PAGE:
They’re playing with house money, so why not go all in?
When the fourth-seeded Flyers begin the round robin seeding tournament on Sunday against Boston, that’s a question a lot of people are going to be asking.
Should the Flyers take on this three-game affair like their playoff lives depend upon it (which it doesn’t), or maybe take a more measured approach and hope for a win or two to move up in the seedings?
After all, earning a higher spot really doesn’t present that much of an award. There won’t be any home-ice advantage in later rounds to speak of and while getting up to No. 1, 2 or 3 could offer a lower-seeded team, who knows what sneaky giant-killer lurks in the weeds?
Coach Alain Vigneault acknowledges there are points to be made for both sides of the debate.
Either way, he’s going to be working on finding the right mix for when games really count in the first official round of the Stanley Cup playoffs.
“There’s that fine balance in between both,’’ Vigneault said during a Zoom teleconference call from Toronto. “The worst we could be is fourth, but we do have the opportunity to improve.
“We, as a staff, a team and an organization, have to measure what’s the best thing for us right now. Is it to be higher seed or is it to prepare our team and prepare our players the best way that we can in this situation?’’
Vigneault already has said he will split the goaltending duties, starting Carter Hart against Boston and then using Brian Elliott for either the game against Washington or Tampa Bay.
Meanwhile, he might tinker with his lineup. There are jobs up for grabs. While defenseman Robert Hagg seems the likely starter for the Boston game, Shayne Gostisbehere has looked quite mobile in training camp and the first (and only) preseason game.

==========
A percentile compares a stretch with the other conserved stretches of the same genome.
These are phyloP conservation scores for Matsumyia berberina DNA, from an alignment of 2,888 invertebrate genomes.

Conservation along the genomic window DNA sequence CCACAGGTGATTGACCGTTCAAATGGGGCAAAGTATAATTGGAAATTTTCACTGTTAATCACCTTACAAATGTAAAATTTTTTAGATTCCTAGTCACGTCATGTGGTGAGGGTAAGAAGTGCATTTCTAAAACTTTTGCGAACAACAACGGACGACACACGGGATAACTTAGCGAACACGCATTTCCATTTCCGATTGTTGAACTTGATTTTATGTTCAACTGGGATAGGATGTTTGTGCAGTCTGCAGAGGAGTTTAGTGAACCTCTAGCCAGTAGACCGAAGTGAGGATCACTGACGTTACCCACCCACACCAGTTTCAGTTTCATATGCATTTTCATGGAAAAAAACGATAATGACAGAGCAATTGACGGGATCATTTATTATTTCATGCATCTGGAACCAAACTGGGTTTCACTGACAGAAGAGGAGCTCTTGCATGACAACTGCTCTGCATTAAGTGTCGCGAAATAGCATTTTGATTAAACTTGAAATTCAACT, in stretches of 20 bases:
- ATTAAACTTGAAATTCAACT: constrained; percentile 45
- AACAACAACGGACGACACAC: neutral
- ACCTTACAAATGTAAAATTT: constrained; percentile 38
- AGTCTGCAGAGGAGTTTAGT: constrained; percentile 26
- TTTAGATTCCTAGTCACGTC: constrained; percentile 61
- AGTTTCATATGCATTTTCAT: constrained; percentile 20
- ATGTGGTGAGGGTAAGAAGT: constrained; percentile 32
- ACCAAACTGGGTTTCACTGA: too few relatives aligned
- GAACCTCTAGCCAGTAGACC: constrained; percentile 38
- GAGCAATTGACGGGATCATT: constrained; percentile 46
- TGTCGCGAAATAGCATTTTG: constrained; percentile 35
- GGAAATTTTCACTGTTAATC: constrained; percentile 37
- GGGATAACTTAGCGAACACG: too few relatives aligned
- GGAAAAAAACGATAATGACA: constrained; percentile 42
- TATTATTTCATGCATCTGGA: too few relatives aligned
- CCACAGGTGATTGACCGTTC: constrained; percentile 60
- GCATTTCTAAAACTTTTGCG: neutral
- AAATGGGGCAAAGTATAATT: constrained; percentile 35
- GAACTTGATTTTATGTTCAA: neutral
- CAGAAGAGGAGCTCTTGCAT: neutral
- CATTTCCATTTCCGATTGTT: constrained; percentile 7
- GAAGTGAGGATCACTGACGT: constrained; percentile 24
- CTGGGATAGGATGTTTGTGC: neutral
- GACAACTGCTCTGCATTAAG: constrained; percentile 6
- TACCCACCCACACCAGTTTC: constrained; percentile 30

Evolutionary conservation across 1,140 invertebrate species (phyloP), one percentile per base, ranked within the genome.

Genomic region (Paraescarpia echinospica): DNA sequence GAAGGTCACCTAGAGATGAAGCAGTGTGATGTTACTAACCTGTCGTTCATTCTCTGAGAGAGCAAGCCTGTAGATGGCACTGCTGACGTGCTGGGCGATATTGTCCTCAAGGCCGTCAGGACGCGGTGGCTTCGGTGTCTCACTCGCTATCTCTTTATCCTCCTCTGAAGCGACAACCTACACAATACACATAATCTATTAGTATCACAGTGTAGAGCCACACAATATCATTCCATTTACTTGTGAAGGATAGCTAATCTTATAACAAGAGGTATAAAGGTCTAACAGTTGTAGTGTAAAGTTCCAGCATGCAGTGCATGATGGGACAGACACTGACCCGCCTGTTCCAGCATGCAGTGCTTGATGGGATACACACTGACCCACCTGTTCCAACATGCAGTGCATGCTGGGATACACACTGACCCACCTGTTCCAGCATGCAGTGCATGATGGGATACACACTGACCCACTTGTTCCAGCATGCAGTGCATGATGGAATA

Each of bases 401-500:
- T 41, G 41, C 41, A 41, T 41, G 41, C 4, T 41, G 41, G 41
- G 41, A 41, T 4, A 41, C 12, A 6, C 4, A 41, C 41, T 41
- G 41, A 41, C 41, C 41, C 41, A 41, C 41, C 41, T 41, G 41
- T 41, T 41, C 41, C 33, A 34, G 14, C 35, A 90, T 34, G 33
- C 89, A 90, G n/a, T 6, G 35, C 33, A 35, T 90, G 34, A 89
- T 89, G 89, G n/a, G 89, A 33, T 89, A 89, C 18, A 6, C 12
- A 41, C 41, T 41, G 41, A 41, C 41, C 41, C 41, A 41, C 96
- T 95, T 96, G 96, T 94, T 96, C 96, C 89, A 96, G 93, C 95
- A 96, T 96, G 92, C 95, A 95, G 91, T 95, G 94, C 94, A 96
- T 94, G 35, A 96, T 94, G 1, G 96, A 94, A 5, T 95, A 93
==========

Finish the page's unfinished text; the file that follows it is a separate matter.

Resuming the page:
Up front, there’s the matter of finding the right fit on the lower lines, especially the fourth. If rookie Joel Farabee plays, a veteran like Nate Thompson might have to sit.
“I think we are going to find that balance,’’ Vigneault said. “Obviously right now, first and foremost on my mind, we got some good internal competition within our group right now for different roles, different spots on the team. We’ve got to sort that out.
“At the same time, guys haven’t played for almost five months here. They’ve got to get their rhythm. They’ve got to get their timing on the ice. We got to get back to hopefully as close as to where we were prior to when we were stopped from playing. We’ll balance that out. We’ll sort out the decisions we have to make. We’re going to do the big picture here moving forward.’’
Both Scott Laughton and Ivan Provorov say these three games will give the team a chance to fine-tune things, especially after such a long time off.
And the natural instinct is to not let off the gas pedal.
“You play the game to win,’’ Laughton said. “Everyone’s competitive. I think it matters for sure. I don’t know about the reseeding or anything like that. Every game you go into, you are going to try and win. Build confidence and carry that into the playoffs. We’re focused on doing that and trying to get better as we go along.
Added Provorov: “Winning is important. We have 20 competitors on the ice. We want to win every time we step on the ice. That’s what we are going to try to do. I think if we don’t win one game or something, it will be nice to learn from our mistakes and be glad that we have this opportunity. Like I said, we are going to go on the ice and try to win every shift and every game.’’